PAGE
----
China is massing it’s military on the border of Hong Kong, telling civilians that unless they quit, they will face an iron fist. The last time the world acted to prevent a massacre like this was in Libya, when the UN resolutely approved action. But is the West acting strong against the weak – and weak against the strong? Allowing China to continue with it’s gross human rights violations may be just that!
The supposed autonomy Hong Kong was promised, has completely fallen by the wayside. It has been turned gradually, from being a democracy, to being ruled with a communist dictatorship. How any western government can allow citizens to visit Hong Kong without strict travel warnings, is puzzling. There is a counter-revolution being orchestrated by China – and things are clearly about to get out of hand.
The Steve Bannon narrative and that of other foreign policy analysts concerning the US economy and China, is strategically correct: The West has to act now to re-balance trade with China. Well, the same goes for human rights and China’s military muscle: if not checking it now, when else will be a more appropriate moment?
Contrarians favor the stock market and job market in the short-term, however China represents a long-term problem: It is moving aggressively into Africa – with military bases in Djibouti, causing havoc in the DRC and elsewhere.It already controls the media in South Africa: where the largest media owners in SA are given access into China, for reciprocal influence where information across Africa is heavily censored in favor of China. It has snapped up assets in Greece, where there is a strong communist and anti-west sentiment, actively undermining the global order and rule of law.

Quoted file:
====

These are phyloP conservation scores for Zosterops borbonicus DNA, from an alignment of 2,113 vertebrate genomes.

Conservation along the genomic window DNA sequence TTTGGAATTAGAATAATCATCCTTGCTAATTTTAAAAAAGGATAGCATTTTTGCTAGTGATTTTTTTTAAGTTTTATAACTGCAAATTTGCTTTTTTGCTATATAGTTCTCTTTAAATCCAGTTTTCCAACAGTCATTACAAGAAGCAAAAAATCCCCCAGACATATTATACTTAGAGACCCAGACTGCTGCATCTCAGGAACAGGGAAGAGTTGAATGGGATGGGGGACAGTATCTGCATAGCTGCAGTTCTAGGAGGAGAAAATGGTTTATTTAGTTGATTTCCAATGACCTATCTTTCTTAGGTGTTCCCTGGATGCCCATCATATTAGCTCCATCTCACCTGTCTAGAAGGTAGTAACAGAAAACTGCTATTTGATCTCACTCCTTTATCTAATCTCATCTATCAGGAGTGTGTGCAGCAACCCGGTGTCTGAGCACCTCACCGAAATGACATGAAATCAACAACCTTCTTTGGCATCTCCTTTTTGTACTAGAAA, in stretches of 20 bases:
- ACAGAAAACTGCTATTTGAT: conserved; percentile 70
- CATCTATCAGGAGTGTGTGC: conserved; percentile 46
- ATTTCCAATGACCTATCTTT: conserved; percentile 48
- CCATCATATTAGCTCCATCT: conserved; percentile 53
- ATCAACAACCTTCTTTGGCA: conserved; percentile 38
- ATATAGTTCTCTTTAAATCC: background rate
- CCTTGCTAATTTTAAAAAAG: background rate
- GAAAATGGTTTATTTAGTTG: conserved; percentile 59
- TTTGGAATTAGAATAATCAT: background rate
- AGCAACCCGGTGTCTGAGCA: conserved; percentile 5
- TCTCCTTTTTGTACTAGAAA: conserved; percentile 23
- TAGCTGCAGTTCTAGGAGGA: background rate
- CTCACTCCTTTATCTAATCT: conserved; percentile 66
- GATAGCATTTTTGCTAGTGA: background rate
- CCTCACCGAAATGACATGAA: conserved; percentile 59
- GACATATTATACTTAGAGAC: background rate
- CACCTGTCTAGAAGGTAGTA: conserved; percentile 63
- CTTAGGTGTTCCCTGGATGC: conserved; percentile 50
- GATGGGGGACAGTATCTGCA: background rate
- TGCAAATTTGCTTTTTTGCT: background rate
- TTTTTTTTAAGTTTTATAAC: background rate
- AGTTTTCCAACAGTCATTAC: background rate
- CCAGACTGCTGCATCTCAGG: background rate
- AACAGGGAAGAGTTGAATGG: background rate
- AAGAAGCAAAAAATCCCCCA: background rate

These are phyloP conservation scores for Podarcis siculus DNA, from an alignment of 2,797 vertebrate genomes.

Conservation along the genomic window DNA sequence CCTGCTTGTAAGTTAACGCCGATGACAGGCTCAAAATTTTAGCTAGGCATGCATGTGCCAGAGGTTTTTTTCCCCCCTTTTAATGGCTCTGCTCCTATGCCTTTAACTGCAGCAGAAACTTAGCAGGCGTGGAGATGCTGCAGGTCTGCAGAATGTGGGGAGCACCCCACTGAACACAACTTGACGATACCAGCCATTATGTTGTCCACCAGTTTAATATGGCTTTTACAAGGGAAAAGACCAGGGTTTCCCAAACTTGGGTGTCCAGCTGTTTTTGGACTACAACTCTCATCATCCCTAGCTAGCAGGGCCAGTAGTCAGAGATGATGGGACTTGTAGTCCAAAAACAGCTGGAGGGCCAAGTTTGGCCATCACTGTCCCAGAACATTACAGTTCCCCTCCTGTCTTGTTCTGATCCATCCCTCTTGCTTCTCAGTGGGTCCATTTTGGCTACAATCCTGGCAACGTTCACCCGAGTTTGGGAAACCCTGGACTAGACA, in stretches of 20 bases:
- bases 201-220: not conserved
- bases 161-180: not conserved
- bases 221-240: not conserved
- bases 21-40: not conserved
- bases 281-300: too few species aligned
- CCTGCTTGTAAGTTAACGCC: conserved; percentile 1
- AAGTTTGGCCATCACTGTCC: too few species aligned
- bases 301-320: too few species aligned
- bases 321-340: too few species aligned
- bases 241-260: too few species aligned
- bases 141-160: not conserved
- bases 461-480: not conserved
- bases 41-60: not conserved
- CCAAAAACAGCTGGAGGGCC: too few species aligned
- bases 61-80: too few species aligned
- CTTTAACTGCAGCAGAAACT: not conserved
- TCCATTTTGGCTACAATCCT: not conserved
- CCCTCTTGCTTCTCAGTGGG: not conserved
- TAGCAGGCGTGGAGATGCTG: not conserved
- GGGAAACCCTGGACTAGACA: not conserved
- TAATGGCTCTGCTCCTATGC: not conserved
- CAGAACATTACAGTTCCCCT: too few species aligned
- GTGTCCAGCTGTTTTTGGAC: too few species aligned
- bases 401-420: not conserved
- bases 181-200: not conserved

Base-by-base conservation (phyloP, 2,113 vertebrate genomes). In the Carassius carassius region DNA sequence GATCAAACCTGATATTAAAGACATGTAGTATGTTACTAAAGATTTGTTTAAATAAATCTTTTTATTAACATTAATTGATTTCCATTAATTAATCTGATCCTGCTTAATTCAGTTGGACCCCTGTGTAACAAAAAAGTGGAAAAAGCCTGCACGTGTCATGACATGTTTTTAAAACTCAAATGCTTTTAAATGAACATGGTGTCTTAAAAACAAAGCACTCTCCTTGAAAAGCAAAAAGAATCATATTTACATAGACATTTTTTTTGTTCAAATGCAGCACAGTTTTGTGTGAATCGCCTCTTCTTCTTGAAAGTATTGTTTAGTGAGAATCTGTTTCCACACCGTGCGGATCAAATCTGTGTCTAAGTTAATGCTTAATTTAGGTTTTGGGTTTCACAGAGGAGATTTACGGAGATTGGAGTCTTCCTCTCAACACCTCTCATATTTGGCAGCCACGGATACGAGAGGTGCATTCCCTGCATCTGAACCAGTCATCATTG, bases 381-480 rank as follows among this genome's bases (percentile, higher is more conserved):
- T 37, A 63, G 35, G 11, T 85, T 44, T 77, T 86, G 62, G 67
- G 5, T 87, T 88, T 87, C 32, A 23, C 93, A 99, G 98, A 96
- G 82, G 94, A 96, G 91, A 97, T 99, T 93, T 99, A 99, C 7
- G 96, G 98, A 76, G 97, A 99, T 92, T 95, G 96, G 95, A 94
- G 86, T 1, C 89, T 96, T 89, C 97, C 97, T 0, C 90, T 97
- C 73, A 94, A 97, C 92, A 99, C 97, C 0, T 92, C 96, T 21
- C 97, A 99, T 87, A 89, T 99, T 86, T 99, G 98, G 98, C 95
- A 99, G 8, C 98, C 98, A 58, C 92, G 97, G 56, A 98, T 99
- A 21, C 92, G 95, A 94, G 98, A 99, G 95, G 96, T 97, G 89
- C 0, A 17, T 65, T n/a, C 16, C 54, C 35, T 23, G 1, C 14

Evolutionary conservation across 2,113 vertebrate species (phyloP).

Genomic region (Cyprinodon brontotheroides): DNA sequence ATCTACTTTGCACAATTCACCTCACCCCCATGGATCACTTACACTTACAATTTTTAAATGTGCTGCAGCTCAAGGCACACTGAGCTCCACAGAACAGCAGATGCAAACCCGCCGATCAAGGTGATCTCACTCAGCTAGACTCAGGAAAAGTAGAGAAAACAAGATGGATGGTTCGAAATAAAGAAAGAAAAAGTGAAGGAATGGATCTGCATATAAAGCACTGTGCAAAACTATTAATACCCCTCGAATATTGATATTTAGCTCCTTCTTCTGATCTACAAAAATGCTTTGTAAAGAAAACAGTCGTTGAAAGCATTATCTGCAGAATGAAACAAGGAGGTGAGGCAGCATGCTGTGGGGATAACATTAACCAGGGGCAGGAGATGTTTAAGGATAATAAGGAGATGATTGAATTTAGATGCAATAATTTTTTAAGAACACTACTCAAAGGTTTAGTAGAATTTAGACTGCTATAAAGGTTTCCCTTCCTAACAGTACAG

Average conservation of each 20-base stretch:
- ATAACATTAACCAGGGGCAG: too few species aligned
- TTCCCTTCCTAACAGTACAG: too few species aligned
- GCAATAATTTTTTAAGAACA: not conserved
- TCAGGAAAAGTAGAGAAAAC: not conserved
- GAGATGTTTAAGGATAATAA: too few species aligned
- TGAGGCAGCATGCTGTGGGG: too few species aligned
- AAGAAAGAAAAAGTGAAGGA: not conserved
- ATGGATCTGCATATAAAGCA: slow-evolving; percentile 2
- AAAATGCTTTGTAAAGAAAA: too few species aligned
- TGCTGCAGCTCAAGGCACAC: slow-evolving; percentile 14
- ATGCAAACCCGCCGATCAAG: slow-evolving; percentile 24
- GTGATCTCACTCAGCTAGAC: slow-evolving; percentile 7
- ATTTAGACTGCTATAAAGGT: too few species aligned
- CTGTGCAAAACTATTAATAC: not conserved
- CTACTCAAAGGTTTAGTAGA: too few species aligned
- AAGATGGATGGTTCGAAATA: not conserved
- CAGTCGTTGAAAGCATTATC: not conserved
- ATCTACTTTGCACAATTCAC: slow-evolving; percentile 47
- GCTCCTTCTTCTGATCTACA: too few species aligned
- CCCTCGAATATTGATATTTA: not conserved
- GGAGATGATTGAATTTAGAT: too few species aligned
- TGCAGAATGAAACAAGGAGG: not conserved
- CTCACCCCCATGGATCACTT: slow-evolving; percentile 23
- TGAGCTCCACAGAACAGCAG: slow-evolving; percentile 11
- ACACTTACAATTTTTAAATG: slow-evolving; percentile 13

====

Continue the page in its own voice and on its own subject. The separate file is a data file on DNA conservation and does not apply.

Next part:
Altogether, the reasons for stopping China in it’s tracks are many: Human rights for the people of Hong Kong and neighboring countries – as well as to restore greater stability around the world, where a rising power with a terrible track record of human rights, is currently flexing it’s muscle.
It seems that sanctions is the only logical next step. The only problem? Right now the international community is rather dispersed given issues like Brexit – and French taxes against US technology giants.